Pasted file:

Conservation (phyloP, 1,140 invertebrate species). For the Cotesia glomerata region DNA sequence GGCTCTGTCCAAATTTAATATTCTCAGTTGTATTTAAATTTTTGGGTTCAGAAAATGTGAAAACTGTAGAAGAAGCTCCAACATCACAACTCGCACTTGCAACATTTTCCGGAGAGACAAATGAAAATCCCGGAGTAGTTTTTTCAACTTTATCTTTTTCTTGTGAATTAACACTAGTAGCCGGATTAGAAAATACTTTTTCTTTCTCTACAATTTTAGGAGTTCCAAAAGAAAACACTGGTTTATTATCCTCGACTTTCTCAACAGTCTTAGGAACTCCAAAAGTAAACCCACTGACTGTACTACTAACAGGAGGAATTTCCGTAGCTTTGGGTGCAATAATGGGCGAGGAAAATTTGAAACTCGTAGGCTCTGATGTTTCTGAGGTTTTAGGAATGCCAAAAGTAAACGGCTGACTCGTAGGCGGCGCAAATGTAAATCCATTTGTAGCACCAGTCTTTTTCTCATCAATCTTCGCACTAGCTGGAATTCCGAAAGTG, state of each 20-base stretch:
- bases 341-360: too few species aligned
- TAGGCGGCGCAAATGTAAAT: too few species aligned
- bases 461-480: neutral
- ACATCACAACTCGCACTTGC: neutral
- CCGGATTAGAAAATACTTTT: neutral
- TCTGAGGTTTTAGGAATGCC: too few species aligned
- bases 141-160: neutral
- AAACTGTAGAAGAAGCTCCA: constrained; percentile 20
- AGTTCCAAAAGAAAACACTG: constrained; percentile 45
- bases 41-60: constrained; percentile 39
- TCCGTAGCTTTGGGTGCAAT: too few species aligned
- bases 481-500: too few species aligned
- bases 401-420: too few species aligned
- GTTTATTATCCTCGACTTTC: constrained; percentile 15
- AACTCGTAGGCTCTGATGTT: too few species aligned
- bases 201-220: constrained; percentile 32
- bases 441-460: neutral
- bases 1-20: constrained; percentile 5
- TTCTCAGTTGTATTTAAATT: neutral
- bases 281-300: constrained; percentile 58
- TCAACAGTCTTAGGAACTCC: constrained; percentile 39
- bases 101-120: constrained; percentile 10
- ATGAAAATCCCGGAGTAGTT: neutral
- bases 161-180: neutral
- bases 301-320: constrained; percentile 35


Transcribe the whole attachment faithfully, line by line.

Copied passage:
Conservation (phyloP, 1,140 invertebrate species). For the Cotesia glomerata region DNA sequence GGCTCTGTCCAAATTTAATATTCTCAGTTGTATTTAAATTTTTGGGTTCAGAAAATGTGAAAACTGTAGAAGAAGCTCCAACATCACAACTCGCACTTGCAACATTTTCCGGAGAGACAAATGAAAATCCCGGAGTAGTTTTTTCAACTTTATCTTTTTCTTGTGAATTAACACTAGTAGCCGGATTAGAAAATACTTTTTCTTTCTCTACAATTTTAGGAGTTCCAAAAGAAAACACTGGTTTATTATCCTCGACTTTCTCAACAGTCTTAGGAACTCCAAAAGTAAACCCACTGACTGTACTACTAACAGGAGGAATTTCCGTAGCTTTGGGTGCAATAATGGGCGAGGAAAATTTGAAACTCGTAGGCTCTGATGTTTCTGAGGTTTTAGGAATGCCAAAAGTAAACGGCTGACTCGTAGGCGGCGCAAATGTAAATCCATTTGTAGCACCAGTCTTTTTCTCATCAATCTTCGCACTAGCTGGAATTCCGAAAGTG, state of each 20-base stretch:
- bases 341-360: too few species aligned
- TAGGCGGCGCAAATGTAAAT: too few species aligned
- bases 461-480: neutral
- ACATCACAACTCGCACTTGC: neutral
- CCGGATTAGAAAATACTTTT: neutral
- TCTGAGGTTTTAGGAATGCC: too few species aligned
- bases 141-160: neutral
- AAACTGTAGAAGAAGCTCCA: constrained; percentile 20
- AGTTCCAAAAGAAAACACTG: constrained; percentile 45
- bases 41-60: constrained; percentile 39
- TCCGTAGCTTTGGGTGCAAT: too few species aligned
- bases 481-500: too few species aligned
- bases 401-420: too few species aligned
- GTTTATTATCCTCGACTTTC: constrained; percentile 15
- AACTCGTAGGCTCTGATGTT: too few species aligned
- bases 201-220: constrained; percentile 32
- bases 441-460: neutral
- bases 1-20: constrained; percentile 5
- TTCTCAGTTGTATTTAAATT: neutral
- bases 281-300: constrained; percentile 58
- TCAACAGTCTTAGGAACTCC: constrained; percentile 39
- bases 101-120: constrained; percentile 10
- ATGAAAATCCCGGAGTAGTT: neutral
- bases 161-180: neutral
- bases 301-320: constrained; percentile 35